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Just turned 30, retire in 40s?
Old 10-28-2010, 11:18 AM   #1
Confused about dryer sheets
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Just turned 30, retire in 40s?

Hi all, I recently turned 30 years old, and I'd like to retire in my 40's, preferably as early in my 40's as possible... I'm not sure retire is really the right word. I'd like to work at a simpler pace, possibly for myself or as a contractor part time or something. What I really want is the financial freedom to do that if I so choose.

I save a decent amount of my income, although I don't keep track of exactly what % gets saved. My fiancee (who is 28) also is good about saving, albeit on a smaller income. Both of us being on the same page financially will be a huge plus, I imagine.

My IRA & 401k: $140,000
My non-retirement stocks: $50,000
Fiancee's IRA & 401k: $6,000
Fiancee's non-retirement stocks: $9,000
Combined cash & equivalents: $20,000
Conservative Home Value: $120,000

Mortgage: $70,000 (13 years remaining at 4.875%)
Credit Card: $2,500

Total assets are therefore approximately $272,500 including home equity or $222,500 without.

We have more revolving debt, but none gets carried over from month to month and is really just our standard expenses. The $2,500 listed is actual debt that I got at 3% interest for life so I took a cash advance and added it to my non-retirement brokerage account. I don't plan to pay off the house early at only 4.875% (tax-deductible) interest. We don't currently have any car payments, but that will probably change soon since her car is starting to act up. Plus, we don't want to save so much that we don't enjoy life. We just try to really consider if spending money will actually bring us any benefit before doing so. Usually the answer is no.

Our combined income is around $110,000 gross but after taxes and 401k contributions and such take home is about $75,000 (it's amazing how much different those 2 numbers are!) On top of that we've been putting about $15,000 a year towards IRAs and non-retirement investments. Assuming we spend everything else that leaves us with around $60,000 in expenses.

Our current annual savings are (approximately & including employer contributions)
My 401k: $16,000
Fiancee 401k: $3,600
My IRA: $5,000
Other stock investments: $7,000
Cash savings: $3,000
TOTAL: $34,600

She isn't currently doing an IRA, she tends to save in her bank account.

Looking at it now it seems pretty good. It doesn't feel like we have to struggle to save, but we're generally frugal: moderate housing that meets our needs but no more, fully paid for cars, etc. We eat out often because it increases our quality of life, etc.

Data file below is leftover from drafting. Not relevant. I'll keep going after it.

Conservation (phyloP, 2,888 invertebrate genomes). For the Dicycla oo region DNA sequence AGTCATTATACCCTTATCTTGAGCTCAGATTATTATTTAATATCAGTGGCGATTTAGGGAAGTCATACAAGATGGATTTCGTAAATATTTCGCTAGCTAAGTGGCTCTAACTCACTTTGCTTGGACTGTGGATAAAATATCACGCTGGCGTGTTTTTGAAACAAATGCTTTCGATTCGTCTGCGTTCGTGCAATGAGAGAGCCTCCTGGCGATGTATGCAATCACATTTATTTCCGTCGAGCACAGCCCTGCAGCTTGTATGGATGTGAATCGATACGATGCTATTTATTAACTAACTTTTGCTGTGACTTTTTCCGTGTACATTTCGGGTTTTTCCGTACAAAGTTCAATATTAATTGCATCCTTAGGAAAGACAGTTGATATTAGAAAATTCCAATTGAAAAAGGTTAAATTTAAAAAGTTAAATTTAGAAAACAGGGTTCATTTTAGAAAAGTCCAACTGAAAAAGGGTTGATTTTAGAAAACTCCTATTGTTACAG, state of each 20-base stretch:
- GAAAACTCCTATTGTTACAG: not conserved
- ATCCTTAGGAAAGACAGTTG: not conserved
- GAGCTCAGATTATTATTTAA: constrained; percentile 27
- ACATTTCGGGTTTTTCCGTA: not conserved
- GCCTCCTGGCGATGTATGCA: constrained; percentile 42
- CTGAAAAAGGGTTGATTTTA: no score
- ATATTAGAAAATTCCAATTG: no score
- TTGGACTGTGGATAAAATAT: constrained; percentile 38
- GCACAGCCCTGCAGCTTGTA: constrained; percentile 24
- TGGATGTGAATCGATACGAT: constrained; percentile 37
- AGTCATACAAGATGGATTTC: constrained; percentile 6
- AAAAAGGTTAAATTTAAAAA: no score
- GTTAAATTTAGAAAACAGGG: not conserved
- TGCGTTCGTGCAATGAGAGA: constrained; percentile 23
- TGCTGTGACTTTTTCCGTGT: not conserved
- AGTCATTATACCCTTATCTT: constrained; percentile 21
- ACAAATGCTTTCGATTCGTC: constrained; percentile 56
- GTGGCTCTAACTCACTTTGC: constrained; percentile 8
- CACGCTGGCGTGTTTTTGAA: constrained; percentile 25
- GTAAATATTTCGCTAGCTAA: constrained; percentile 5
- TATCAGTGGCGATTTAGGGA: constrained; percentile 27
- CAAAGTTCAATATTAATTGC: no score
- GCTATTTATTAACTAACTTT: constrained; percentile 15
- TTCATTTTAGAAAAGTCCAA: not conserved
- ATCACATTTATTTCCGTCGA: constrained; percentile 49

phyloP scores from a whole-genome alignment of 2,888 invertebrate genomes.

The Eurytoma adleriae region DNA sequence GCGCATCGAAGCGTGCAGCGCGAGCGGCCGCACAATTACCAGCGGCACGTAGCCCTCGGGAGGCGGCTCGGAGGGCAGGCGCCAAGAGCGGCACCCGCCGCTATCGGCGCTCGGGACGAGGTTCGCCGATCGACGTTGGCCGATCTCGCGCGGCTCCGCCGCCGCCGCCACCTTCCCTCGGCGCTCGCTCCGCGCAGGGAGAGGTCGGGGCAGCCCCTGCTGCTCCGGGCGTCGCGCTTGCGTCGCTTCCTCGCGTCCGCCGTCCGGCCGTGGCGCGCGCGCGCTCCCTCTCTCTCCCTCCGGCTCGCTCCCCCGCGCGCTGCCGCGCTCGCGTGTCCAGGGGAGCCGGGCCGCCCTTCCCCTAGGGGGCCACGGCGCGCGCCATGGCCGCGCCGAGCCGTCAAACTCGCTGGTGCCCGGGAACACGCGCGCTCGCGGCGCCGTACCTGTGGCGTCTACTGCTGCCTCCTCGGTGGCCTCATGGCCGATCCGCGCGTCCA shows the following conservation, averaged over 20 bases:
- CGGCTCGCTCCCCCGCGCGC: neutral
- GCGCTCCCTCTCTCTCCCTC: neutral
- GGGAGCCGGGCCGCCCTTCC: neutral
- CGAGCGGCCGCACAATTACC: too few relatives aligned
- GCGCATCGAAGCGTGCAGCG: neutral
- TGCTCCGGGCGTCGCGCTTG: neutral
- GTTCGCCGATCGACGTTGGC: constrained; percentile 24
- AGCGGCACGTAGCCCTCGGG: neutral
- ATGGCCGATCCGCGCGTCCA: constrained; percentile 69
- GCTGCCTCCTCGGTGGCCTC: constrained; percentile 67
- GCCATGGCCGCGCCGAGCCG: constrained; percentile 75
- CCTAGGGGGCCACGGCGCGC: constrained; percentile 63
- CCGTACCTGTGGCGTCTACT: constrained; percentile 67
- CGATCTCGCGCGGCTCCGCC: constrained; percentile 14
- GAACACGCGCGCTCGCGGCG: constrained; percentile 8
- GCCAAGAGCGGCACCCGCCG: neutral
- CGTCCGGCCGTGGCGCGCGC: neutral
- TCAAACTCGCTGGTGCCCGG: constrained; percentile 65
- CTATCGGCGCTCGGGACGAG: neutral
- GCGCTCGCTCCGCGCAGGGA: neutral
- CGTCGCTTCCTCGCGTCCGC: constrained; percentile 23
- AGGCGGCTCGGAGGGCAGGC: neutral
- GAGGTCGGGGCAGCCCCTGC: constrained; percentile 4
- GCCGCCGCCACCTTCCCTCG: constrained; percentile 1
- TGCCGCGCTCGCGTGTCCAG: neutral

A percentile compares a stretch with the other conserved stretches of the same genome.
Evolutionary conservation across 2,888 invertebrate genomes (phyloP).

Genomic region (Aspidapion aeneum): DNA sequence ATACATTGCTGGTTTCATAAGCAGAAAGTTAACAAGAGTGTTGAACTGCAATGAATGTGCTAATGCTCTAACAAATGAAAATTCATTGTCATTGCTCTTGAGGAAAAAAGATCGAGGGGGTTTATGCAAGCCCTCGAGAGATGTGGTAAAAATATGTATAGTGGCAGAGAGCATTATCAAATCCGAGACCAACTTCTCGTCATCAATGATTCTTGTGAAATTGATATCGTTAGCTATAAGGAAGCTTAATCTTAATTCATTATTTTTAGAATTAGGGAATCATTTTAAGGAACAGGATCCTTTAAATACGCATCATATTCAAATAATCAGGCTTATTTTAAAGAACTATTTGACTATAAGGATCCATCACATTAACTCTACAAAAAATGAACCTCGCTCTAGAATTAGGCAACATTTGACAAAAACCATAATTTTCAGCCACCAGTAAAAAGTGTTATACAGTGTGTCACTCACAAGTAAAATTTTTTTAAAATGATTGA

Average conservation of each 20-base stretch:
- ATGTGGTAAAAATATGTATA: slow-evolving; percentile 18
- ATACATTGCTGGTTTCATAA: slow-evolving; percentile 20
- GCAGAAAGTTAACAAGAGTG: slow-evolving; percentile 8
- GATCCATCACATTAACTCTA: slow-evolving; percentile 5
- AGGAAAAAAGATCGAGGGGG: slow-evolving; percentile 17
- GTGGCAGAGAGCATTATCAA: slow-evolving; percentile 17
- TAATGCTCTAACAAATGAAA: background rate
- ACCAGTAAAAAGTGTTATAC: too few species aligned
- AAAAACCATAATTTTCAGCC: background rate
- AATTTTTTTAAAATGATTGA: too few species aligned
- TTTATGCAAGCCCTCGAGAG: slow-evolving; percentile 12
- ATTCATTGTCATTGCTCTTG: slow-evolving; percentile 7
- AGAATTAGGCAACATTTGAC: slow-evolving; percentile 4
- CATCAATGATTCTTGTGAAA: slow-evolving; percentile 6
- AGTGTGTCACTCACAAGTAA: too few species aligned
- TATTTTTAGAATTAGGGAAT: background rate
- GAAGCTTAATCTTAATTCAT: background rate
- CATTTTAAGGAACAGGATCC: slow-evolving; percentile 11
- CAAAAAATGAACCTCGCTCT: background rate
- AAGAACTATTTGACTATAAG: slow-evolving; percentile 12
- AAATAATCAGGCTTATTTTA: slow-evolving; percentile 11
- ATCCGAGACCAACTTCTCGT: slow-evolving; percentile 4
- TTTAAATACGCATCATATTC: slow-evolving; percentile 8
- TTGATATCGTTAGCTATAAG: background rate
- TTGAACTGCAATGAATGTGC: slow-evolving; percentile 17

That's quite a lot more info than I was expecting. Any thoughts on me being financially secure at some time in my 40's? My house should be paid off by that time. Kids could also result in a large change in the equation, but we haven't really decided on that yet. A big problem is accessing the large % of money that will be in retirement accounts so early.

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Old 10-28-2010, 11:47 AM   #2
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Welcome to the boards. You've done a great job accumulating your nest egg for your age. Have you run your numbers through a retirement calculator, such as FIREcalc (link at bottom of page)?

Several people here are working toward REing at the age you hope to, and they will likely chime in.

You have a good grip on what you have but your total savings rate (including 401K) and actual expenses are vague imho. If you and your fiancee take home $75K/year and put $15K toward your IRA and other nonretirement expenses, where does the remaining $60K go--how much toward mortgage, insurance, taxes, etc., and how much for fun/miscellaneous? Maybe you have plenty for the future car payment and children; maybe you could be saving more; maybe you'll have to cut back your savings when the car payments/kids/home maintenance issues arrive.

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Old 10-28-2010, 09:38 PM   #3
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I don't have much to advise. You seem to be doing pretty good at a young age. You are saving nearly half of your take-home pay, which is impressive. I think you'll find a lot of kindred spirits on this board.